Upon leaving the EAW, the UK’s extradition framework would be entirely unclear, Malcolm continued. It might revert to the pre-EAW system, as one Parliamentary committee expected; or it might need to move straight to a successor system, as another did. Spencer agreed with the latter; renegotiation with all 27 Member States would likely be necessary, and in the chaos, the UK would become a ‘new Costa Del Crime with poor weather’.
Moving away from the UK’s unilateral reforms, there are two sides to the European answer to the EAW’s deficiencies. The first, McVeigh said, was harmonisation. In addition to 2013’s directive on the right of access to a lawyer, three directives on suspects’ rights were recently proposed. By raising guaranteeing minimum procedural rights across Europe, these may provide one answer to the question of human rights.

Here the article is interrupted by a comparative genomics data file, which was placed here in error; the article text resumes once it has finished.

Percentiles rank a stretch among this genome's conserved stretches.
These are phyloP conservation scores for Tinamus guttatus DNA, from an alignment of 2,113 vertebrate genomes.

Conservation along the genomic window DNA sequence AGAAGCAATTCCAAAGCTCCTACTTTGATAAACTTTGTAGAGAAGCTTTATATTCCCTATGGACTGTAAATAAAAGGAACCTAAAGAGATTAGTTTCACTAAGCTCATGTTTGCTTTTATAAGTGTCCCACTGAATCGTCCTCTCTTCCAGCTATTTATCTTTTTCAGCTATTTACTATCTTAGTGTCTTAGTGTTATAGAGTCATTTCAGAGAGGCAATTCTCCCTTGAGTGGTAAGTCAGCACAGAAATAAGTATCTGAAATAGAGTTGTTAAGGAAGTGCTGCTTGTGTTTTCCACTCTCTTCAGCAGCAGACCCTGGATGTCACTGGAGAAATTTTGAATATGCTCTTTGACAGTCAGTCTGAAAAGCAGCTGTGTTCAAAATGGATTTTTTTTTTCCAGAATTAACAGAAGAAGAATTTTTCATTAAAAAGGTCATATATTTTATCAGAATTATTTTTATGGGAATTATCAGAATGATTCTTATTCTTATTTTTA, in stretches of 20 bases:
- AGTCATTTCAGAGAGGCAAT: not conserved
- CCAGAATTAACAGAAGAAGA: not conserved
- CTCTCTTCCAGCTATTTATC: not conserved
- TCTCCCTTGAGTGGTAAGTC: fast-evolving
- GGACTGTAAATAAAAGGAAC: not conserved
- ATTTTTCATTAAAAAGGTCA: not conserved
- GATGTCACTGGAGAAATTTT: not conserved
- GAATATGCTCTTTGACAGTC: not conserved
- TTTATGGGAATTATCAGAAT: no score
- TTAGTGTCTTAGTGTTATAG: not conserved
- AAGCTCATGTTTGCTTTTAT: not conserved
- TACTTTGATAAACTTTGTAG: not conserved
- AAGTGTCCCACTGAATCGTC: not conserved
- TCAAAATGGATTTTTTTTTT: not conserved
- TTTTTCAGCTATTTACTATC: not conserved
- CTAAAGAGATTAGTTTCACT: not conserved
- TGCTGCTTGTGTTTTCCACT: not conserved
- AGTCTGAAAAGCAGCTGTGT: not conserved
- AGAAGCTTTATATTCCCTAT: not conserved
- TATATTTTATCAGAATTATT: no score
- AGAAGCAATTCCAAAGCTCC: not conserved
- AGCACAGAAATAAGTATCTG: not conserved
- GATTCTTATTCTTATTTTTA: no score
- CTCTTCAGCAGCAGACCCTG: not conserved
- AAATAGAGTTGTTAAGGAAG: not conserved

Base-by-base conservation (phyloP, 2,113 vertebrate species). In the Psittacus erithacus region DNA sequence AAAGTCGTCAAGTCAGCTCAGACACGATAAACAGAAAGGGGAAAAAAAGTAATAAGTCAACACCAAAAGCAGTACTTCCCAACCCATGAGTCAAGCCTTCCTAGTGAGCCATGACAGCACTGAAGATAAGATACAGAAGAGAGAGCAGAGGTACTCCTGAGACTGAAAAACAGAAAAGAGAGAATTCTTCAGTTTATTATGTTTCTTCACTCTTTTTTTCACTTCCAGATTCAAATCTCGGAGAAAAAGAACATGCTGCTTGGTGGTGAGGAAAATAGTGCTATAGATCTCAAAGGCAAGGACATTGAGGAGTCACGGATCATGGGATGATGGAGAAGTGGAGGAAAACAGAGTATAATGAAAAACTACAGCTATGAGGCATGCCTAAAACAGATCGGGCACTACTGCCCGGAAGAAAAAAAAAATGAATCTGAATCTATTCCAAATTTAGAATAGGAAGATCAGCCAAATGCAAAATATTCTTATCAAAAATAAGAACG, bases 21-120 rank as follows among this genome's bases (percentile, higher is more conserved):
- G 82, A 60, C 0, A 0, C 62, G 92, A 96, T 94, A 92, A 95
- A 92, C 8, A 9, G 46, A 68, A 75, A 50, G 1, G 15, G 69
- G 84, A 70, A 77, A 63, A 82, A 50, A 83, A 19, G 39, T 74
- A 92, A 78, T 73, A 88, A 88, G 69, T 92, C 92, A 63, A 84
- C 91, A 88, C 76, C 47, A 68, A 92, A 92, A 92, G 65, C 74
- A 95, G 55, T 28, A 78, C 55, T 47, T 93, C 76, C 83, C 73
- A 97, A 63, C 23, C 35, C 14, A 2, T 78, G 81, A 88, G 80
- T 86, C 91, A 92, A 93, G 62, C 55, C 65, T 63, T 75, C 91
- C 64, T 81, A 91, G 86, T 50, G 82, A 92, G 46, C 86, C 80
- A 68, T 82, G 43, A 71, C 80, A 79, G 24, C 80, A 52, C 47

The second is, like the UK’s reforms, a loosening of mutual trust. The European Parliament primarily justifies this as a question of implementation, Doobay said. The UK is not the only state to deviate from the FDEAW because of proportionality and human rights concerns. Come December 2014, when the Commission can bring FDEAW-related enforcement proceedings, these contradictions will come to a head. By relaxing the FDEAW’s strictures before then, these clashes might be avoided. McVeigh noted that this move away from mutual trust could be seen in the agreed text of the European Investigation Order, which includes a standalone provision on fundamental rights.